- Associated Press - Tuesday, December 13, 2016

BATON ROUGE, La. (AP) - Louisiana won’t put a dollar figure on how deep its budget shortfall is until January.

Though economists and lawmakers know the state’s tax collections are coming in lower than expected, Louisiana’s income-forecasting panel refused Tuesday to officially shrink its forecast. A downgrade would have required the governor and lawmakers to make deep cuts and budget rebalancing decisions within a month.

Gov. John Bel Edwards’ chief budget adviser Jay Dardenne called Tuesday’s postponement by the Revenue Estimating Conference irresponsible. He said it ignores the inevitable need for millions of dollars in cuts and gives agencies less time in the budget year to cope with them.

“There’s no question we’re going to have to make cuts. The longer we wait, the worse it’s going to get,” said Dardenne, the Democratic governor’s commissioner of administration. He added: “What we’re doing today is just turning a blind eye to reality.”

House Speaker Taylor Barras pushed for delay, saying it gives the state more time to collect tax data and lawmakers more time to comb through cut scenarios. He worried about triggering a 30-day clock to make cuts, a deadline that, if missed, forces a special session.

“I’m looking for the most accurate number we can have before we start the clock ticking,” said Barras, R-New Iberia.

But economists gave the Revenue Estimating Conference little reason to believe Louisiana’s financial picture will improve amid a continuing downslide in Louisiana’s economy and unemployment that is hammering personal income and business tax collections.

“We’ve got a weakness in the underlying economy,” said the Legislature’s chief economist, Greg Albrecht.

Any new shortfalls for the current budget year that began July 1 will come on top of a $313 million deficit from last year that hasn’t been closed. The Edwards administration plan to eliminate last year’s deficit goes before lawmakers for a decision Thursday.

To change a state income forecast, the four-member Revenue Estimating Conference must agree unanimously. The membership split down the middle Tuesday, with Dardenne and Senate President John Alario seeking immediate revisions and Barras and LSU economist Jim Richardson wanting to wait a month.

With a unanimous decision impossible, the panel didn’t vote.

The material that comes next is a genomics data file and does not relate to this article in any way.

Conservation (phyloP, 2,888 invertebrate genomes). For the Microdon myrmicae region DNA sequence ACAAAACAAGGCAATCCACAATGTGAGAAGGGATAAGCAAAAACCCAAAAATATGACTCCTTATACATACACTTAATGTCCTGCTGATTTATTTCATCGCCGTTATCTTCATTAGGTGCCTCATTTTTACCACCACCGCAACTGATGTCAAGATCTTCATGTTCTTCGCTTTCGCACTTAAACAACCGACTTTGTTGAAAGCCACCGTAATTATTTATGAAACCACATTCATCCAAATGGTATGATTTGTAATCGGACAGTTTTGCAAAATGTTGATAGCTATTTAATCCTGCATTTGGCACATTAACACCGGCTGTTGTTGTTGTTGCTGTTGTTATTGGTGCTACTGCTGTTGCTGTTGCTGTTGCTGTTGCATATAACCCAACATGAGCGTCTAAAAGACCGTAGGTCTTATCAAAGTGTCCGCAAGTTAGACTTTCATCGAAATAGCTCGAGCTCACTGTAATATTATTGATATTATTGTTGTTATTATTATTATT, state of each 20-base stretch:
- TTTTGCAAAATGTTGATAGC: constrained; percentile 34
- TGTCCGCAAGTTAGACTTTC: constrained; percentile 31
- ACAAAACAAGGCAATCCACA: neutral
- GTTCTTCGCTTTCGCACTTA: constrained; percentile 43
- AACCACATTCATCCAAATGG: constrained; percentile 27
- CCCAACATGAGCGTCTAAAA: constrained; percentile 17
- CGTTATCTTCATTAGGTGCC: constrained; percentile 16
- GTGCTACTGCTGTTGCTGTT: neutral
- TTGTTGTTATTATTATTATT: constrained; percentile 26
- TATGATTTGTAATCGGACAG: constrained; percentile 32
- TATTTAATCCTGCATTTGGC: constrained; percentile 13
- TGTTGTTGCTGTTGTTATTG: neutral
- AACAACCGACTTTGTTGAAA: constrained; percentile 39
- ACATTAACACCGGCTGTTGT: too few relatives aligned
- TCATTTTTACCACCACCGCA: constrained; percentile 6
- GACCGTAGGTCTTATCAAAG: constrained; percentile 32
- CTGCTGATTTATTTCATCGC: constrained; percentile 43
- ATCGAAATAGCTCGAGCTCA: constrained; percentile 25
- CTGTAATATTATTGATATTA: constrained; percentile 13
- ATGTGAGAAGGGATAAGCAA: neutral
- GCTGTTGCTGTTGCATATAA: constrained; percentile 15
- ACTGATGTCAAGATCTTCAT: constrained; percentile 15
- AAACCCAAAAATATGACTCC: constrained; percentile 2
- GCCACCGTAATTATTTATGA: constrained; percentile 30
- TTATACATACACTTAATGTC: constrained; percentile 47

Richardson pointed to “substantial” differences between the two economists who advise the panel. Albrecht’s forecast would have created a $289 million midyear hole, while Edwards administration economist Manfred Dix’s forecast would have opened up a $464 million gap.

“One more month will provide more information,” Richardson said.

Dardenne asked the economists: “Do either of you anticipate that things are going to get a lot rosier between now and January?”

“It’s just one more month of data,” Albrecht replied.

House lawmakers are worried they’ll get jammed by the administration on cut decisions and want more time to negotiate. Barras said the Edwards administration could draw up slashing scenarios for lawmakers to review without having a specific dollar figure from the Revenue Estimating Conference.

Alario, R-Westwego, was concerned if House members were “uncomfortable,” it could be difficult to get their votes to tap into the state’s “rainy day” fund for $119 million to offset part of whatever shortfall emerges.

Even if House leaders and the Edwards administration can agree on a plan, that doesn’t rule out the possibility of a special session. If the governor and the joint budget committee max out on cuts they’re allowed to make under the constitution and a gap remains, a special session would be required to finish rebalancing the budget.

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Follow Melinda Deslatte on Twitter at https://twitter.com/melindadeslatte

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